An example of application specific scheduled tasks in ColdFusion

Yesterday I blogged about my migration of ColdFusion Bloggers from ColdFusion to Node. During that conversion, I was impressed by how easy it was to set up a scheduled task. (Once I got past the vagaries of the CRON syntax.) I remembered that ColdFusion 10 had added some dramatic improvements to scheduled tasks. You can read a high level review of that here: Using Scheduler. While I knew about these improvements, I never actually got around to playing with them. Last night I did - and here’s what I found.

I decided that I would play with two features that were new to scheduled tasks in ColdFusion 10:

  • Application-specific tasks
  • CFC based tasks (instead of URLs) </ul> I built the following Application.cfc as a demo:
    
    component {
    
    	this.name = "scheduletests.one";
    	
    	public boolean function onApplicationStart() {
    		//register my tasks
    		cfschedule(action="update", task="FirstTask", mode="application",
    		interval="daily", eventHandler="tests.scheduletests.one.taskrunner",
    		startDate="1/1/1900", starttime="13:00" );
    		return true; 
    	}	
    
    	public boolean function onRequestStart() {
    		if(structKeyExists(url, "reinit")) {
    			applicationStop();
    			location(url="./");	
    		}	
    		return true;
    	}
    
    }
    
    I used onApplicationStart as my event registration place. Technically it doesn't need to be there, but that made the most sense. I just had to add a quick url "hack" in onRequestStart to give me a quick way to rerun it properly. Setting the task as application specific was as simple as mode="application". When you do this, the task still shows up in the ColdFusion Administrator, but if another application uses the LIST feature of cfschedule, it won't see your task. And obviously - two different applications can have the same task name. Here is a screen shot showing how the CF Admin differentiates between the different types of tasks. shot1 That part was rather simple, but then I found myself fighting the somewhat poorly documented rules for creating tasks. So I wanted a daily task. I forgot, though, that ColdFusion requires a start date for such a task. In my mind it should just start tomorrow if not specified. What's weird is that if you leave off startdate, you don't get an error. Instead, the task was registered as a chained task. I highly recommend keeping the CF Admin open as you test creating scheduled tasks from code. If it looks funky in the Admin then you've done something wrong. I then tried using a CFC for my scheduled task. At the time I played with it, the docs were very unclear about how to use it. They simply said that the CFC must implement ITaskEventHandler. I did some digging and discovered that this is actually in the CFIDE/scheduler folder. I edited the official docs wiki to include the full path. Here is a bare bones CFC that uses the interface:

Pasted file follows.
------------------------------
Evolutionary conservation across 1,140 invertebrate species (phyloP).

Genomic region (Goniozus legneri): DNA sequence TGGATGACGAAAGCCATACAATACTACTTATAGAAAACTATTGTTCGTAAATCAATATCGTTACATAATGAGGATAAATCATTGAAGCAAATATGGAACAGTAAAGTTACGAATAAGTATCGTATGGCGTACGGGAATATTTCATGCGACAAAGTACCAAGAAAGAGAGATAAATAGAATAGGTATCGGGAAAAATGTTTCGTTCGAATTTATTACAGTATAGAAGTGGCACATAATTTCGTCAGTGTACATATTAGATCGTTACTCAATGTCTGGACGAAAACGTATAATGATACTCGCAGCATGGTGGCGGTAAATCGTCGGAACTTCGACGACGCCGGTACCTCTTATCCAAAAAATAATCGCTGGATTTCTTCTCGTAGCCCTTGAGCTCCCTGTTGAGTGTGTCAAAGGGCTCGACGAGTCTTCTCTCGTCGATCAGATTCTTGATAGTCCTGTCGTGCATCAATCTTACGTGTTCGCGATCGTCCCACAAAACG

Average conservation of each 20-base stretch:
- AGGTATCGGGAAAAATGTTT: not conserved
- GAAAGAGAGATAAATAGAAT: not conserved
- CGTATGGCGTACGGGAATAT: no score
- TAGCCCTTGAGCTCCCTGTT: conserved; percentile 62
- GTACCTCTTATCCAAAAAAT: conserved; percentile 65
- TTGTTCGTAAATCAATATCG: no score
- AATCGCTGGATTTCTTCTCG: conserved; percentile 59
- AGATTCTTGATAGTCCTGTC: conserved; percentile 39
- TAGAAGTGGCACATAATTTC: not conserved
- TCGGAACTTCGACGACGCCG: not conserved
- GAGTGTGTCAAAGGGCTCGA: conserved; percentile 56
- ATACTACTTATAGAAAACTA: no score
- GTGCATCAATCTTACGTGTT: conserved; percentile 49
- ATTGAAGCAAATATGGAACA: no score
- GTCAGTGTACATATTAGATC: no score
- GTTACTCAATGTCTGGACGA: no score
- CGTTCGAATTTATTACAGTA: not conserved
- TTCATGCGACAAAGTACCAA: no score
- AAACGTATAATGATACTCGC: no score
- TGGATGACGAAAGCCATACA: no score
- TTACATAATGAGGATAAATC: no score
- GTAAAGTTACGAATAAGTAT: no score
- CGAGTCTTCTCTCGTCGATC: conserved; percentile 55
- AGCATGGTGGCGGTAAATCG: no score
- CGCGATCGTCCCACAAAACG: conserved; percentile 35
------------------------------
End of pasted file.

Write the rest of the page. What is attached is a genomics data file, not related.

component implements="CFIDE.scheduler.ITaskEventHandler"  {
    	
    	public boolean function onTaskStart(Struct context) {
    	};
    	
        	public void function onTaskEnd(Struct context) {
        	};
    
    	public void function onMisfire(Struct context) {
    		
    	};
    	
    	public void function onError(Struct context) {
    	};
    
    	public void function execute(Struct context) {
    		writelog("executed #serializejson(context)#");
    	};
    	
    }
    That argument, context, is not documented for the execute method, but is documented for the others. It contains the group (another new feature in ColdFusion 10), the task name, and the mode. As you can guess, this means you could do some code sharing between similar tasks. So you could have tasks like so: petCat, petDog, petDragon, etc, all using the same CFC and simply inspect the name value to determine what to do. That's similar I suppose to using one CFM for N tasks and passing different URL arguments. All in all - outside of the weirdness of arguments for defining tasks - I really like this improvement. Anyone using them?
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About Raymond Camden

Raymond is a developer advocate looking for his next gig. He focuses on JavaScript, serverless and enterprise cat demos. If you like this article, please consider visiting my Amazon Wishlist or donating via PayPal to show your support.

Lafayette, LA https://www.raymondcamden.com

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